Car manufacturer Ford has announced a potential solution to the problem of identifying drones from a distance.
In the US, Ford is the sole representative of the automotive industry on the Federal Aviation Administration’s (FAA) Rule-making Committee. Together with some of the biggest names in technology, transport, and aviation, the Committee is attempting to develop light-touch regulations that let the drone industry take off, without ignoring safety and security concerns.
Ford has proposed a solution to the longstanding problem of remote ID – namely, how to identify a drone that’s 50 or 500 metres away when its registration details are inscribed in tiny writing on its body.
Only once a remote ID system is in place can regulators safely integrate drones into the airspace, and organisations can start to think about harnessing the power of beyond-line-of-sight flights.
Ford’s light solution
Ford’s solution combines the 10-digit registration number that each pilot is given by the FAA, with anti-collision lights and a camera-based software application.
The result is a system that uses the lights to broadcast the drone’s 10-digit code in an ASCII-encoded binary signal at a baud rate. This miniature light show can be decoded using algorithms built with Google TensorFlow.
The accompanying app can run on a smartphone, potentially meaning the public would have the power to record, report, and help identify misbehaving drones.
According to Ford, “preliminary in-field tests show the system can consistently and accurately identify drones operating within 80 feet of an observer.”
The entire submission that Ford handed over to the FAA can be found in a whitepaper: A Zero-Cost Solution for Remote Identification and Tracking of sUAS in Low Altitude Flights.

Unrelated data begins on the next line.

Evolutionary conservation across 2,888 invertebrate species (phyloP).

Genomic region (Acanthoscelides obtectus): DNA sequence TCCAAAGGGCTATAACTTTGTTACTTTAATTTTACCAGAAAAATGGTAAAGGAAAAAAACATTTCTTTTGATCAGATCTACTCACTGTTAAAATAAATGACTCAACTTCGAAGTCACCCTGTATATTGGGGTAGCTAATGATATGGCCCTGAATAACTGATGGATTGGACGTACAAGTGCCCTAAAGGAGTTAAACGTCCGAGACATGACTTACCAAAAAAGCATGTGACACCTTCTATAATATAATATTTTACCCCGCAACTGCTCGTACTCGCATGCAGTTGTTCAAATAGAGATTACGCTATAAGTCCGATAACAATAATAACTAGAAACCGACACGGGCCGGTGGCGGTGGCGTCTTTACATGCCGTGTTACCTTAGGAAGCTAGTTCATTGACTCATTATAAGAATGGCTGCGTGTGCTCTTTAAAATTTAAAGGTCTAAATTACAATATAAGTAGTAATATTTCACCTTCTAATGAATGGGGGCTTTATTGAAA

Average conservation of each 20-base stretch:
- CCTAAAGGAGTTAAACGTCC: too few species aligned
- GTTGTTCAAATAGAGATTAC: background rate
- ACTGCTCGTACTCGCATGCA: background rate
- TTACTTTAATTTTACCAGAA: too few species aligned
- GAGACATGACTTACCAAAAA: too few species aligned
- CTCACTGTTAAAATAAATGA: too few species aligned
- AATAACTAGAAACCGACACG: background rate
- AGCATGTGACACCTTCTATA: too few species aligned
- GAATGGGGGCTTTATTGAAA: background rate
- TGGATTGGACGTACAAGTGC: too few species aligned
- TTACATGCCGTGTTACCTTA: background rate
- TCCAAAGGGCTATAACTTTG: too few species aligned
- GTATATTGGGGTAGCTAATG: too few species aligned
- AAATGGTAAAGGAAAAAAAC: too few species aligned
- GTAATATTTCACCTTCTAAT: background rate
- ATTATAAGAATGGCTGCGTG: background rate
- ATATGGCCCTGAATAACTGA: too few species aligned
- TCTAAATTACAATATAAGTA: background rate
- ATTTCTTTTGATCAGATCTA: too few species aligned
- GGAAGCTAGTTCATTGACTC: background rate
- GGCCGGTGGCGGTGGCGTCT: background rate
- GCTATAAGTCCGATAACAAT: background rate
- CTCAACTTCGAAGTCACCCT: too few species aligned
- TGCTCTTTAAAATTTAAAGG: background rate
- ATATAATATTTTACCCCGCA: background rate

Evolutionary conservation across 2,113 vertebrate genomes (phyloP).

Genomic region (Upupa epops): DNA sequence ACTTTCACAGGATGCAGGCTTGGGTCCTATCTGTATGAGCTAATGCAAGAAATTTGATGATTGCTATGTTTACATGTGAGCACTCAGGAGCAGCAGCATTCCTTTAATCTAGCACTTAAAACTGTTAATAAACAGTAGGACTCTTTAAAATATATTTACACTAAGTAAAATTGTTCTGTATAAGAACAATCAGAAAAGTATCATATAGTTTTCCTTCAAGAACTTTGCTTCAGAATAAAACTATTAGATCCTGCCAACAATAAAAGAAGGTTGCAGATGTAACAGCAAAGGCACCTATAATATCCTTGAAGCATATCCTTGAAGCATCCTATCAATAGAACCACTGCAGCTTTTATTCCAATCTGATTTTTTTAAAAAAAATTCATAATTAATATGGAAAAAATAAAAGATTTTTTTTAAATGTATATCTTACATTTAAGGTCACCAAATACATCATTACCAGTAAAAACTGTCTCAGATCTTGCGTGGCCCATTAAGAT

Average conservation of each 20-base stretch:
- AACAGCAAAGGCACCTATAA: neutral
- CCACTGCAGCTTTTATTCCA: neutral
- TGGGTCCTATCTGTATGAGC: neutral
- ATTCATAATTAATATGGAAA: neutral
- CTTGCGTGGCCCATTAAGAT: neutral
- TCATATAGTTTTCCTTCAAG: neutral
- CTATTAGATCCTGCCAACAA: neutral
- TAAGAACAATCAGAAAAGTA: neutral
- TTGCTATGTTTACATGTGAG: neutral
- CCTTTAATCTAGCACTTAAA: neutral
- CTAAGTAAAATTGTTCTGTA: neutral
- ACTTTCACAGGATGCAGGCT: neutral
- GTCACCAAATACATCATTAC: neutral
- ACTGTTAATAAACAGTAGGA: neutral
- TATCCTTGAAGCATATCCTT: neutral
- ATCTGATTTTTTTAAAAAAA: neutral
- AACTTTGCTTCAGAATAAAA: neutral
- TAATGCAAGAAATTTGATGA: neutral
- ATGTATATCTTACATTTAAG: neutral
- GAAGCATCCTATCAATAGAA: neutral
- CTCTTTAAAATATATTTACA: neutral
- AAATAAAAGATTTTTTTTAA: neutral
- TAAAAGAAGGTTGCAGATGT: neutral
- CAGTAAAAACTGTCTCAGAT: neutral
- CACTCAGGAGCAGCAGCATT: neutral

Internet of Business says
The idea of using lights to transmit registration data is certainly a promising and interesting one. However, Ford’s assertion that the system is “zero cost” and “requires little to no modification of existing models” is disingenuous.
For starters, anti-collision lighting kits don’t come cheap. Because night flights remain all but banned without express permission from aviation authorities, they are not the kind of equipment that the majority of pilots – commercial or recreational – have at their disposal.
These lighting solutions also tend to be bulky, so there’s also a cost to performance issue to consider. But if the system was able to harness existing lights built into drones, that would be a different story.
Aside from the practicalities, Ford’s system offers an interesting approach to interactions between drones and the general public. On the one hand, it could improve pilot accountability by giving people the ability to use their smartphones to report rogue operators. But on the other, it could add to drone paranoia – a topic that turns up over 400,000 links on Google.
Ford’s intention is that its proposal will “ensure the safe and responsible use of drones in US airspace, while maintaining the bandwidth necessary for innovation.” However, it’s not clear how encouraging a culture of mass reporting would see this come to fruition.
Currently, DJI’s Aeroscope solution appears to trump Ford’s in terms of subtlety and effectiveness. It uses the existing, in-built command-and-control link between the remote and the drone to broadcast ID and telemetry data to nearby authorities.
By tracking a drone’s movements as well as identifying who it belongs to, Aeroscope offers more situational awareness.
Admittedly, it requires hardware on the ground to receive and decode that information. But that puts the costs on the side of the relevant authorities, and is balanced by the fact that DJI drones have already received patches to transmit the necessary data automatically.